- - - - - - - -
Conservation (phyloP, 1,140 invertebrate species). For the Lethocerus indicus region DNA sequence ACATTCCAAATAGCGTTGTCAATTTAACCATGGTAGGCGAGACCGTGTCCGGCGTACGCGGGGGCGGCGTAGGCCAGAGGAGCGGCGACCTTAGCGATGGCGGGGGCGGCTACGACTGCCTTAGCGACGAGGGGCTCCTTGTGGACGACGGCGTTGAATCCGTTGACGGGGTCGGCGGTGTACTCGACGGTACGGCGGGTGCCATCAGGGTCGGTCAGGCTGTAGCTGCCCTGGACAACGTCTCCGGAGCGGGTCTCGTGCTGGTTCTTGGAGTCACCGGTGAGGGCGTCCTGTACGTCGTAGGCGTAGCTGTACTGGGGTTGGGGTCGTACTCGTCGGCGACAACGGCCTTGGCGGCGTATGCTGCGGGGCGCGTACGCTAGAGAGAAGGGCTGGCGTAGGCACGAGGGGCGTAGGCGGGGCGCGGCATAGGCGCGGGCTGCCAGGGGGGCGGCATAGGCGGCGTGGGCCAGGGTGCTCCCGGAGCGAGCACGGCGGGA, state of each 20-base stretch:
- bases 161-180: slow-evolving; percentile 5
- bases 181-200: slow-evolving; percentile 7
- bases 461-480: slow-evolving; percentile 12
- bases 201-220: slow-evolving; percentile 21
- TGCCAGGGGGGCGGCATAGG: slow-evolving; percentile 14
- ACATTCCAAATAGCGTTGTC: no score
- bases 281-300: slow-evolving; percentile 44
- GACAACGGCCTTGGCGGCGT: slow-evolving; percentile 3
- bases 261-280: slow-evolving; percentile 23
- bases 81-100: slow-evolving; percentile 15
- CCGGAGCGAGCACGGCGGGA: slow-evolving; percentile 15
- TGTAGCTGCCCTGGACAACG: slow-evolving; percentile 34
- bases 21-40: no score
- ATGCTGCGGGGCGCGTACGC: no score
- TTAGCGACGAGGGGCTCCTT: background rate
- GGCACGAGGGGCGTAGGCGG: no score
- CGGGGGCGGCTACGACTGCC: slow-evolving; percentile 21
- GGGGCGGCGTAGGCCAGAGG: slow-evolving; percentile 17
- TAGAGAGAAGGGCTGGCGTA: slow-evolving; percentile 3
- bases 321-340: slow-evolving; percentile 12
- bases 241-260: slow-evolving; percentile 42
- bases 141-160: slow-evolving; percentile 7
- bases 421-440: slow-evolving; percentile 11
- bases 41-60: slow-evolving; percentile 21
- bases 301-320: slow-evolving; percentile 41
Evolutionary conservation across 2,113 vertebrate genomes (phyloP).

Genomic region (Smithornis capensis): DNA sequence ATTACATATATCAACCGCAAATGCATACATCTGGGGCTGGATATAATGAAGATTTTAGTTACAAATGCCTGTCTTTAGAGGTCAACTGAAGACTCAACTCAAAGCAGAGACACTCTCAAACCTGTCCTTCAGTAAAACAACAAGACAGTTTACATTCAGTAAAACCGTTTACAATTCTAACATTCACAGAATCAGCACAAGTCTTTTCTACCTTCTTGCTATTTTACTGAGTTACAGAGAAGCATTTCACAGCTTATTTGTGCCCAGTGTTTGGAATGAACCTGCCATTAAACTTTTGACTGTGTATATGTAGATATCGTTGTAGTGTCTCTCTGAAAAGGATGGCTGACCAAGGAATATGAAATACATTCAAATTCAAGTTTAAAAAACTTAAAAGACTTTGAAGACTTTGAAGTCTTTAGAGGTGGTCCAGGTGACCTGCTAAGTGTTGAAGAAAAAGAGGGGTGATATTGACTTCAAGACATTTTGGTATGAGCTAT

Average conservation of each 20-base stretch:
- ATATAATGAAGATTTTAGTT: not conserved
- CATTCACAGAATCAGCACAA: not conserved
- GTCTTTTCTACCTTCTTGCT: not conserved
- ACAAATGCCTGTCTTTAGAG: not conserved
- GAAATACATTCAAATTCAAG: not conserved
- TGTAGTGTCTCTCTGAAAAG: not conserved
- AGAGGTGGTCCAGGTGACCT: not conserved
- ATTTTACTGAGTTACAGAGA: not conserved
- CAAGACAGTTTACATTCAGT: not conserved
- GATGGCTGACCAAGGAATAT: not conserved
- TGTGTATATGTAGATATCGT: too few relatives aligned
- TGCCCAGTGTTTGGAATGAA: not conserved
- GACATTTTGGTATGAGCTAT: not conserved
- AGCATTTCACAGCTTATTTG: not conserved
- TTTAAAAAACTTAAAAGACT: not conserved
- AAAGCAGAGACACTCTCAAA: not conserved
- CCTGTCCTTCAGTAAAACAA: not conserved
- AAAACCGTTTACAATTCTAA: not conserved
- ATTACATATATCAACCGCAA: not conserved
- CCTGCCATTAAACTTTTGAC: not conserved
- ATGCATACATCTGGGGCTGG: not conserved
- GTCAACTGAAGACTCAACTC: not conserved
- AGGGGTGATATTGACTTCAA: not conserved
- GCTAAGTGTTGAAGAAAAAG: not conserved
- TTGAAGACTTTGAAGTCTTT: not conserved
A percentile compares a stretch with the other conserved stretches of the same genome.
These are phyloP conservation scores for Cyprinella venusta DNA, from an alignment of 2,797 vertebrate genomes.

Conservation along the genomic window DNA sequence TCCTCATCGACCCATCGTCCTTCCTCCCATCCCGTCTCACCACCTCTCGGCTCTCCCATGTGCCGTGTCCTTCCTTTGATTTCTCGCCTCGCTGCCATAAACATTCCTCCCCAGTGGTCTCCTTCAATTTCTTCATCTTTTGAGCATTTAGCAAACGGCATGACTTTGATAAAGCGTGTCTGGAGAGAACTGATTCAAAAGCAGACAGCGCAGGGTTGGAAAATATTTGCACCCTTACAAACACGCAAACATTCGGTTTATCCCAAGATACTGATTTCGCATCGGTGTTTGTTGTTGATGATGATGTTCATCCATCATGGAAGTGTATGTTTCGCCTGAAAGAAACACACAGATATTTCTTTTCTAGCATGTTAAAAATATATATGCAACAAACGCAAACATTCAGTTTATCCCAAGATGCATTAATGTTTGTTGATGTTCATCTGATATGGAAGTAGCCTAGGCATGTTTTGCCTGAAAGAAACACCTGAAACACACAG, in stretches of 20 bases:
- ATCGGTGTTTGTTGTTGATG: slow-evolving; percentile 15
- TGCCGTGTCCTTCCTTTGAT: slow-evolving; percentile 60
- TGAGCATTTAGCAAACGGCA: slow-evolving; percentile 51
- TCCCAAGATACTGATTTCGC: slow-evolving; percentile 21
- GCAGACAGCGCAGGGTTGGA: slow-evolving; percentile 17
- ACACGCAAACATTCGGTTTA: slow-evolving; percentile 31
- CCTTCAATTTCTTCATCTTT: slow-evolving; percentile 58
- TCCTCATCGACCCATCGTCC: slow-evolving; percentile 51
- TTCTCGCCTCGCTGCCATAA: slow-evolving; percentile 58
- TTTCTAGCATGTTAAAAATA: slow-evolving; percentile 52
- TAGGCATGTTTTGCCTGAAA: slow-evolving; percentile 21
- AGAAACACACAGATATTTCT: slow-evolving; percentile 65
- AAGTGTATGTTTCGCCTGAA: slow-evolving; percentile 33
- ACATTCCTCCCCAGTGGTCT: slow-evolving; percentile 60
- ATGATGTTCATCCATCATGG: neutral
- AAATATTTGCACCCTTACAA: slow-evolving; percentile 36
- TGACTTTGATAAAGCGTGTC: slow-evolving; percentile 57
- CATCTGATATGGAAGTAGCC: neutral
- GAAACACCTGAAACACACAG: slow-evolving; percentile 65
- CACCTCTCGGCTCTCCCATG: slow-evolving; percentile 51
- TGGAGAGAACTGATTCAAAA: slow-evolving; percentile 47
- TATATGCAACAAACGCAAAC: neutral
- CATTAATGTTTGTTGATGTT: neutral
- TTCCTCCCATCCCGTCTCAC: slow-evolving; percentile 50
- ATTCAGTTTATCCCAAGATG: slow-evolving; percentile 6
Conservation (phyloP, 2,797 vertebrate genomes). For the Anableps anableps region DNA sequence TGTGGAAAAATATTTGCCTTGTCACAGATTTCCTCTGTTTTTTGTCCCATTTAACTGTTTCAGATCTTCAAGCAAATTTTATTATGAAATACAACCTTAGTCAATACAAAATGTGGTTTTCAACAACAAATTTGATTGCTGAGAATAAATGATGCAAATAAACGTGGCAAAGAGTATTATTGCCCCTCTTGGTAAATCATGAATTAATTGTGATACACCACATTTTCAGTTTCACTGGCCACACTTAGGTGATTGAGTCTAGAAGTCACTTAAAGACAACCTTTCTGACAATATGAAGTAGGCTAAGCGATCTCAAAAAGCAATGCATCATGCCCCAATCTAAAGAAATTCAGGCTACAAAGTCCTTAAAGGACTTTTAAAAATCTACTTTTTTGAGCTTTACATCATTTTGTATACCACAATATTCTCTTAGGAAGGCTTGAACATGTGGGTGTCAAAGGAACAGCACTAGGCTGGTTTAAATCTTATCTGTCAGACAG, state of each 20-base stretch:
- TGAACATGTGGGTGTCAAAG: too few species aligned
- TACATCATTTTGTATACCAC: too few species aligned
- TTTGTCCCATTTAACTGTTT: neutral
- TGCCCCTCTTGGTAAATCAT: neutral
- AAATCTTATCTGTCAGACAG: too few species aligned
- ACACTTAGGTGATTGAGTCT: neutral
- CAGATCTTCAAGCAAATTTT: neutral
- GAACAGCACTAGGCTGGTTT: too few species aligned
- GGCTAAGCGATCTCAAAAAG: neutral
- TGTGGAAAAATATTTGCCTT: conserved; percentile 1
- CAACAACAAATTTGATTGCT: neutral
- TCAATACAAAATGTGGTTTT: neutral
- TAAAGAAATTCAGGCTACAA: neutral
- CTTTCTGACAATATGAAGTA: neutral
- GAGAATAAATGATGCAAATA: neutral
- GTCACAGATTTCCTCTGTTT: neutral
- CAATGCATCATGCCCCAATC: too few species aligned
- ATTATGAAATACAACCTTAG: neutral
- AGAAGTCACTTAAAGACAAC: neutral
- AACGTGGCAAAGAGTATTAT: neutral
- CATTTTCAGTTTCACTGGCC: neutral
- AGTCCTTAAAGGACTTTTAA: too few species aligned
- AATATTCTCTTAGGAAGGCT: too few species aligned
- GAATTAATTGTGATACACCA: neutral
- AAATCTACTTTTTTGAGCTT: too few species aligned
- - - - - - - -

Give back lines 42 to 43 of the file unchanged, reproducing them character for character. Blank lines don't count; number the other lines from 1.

- GACATTTTGGTATGAGCTAT: not conserved
- AGCATTTCACAGCTTATTTG: not conserved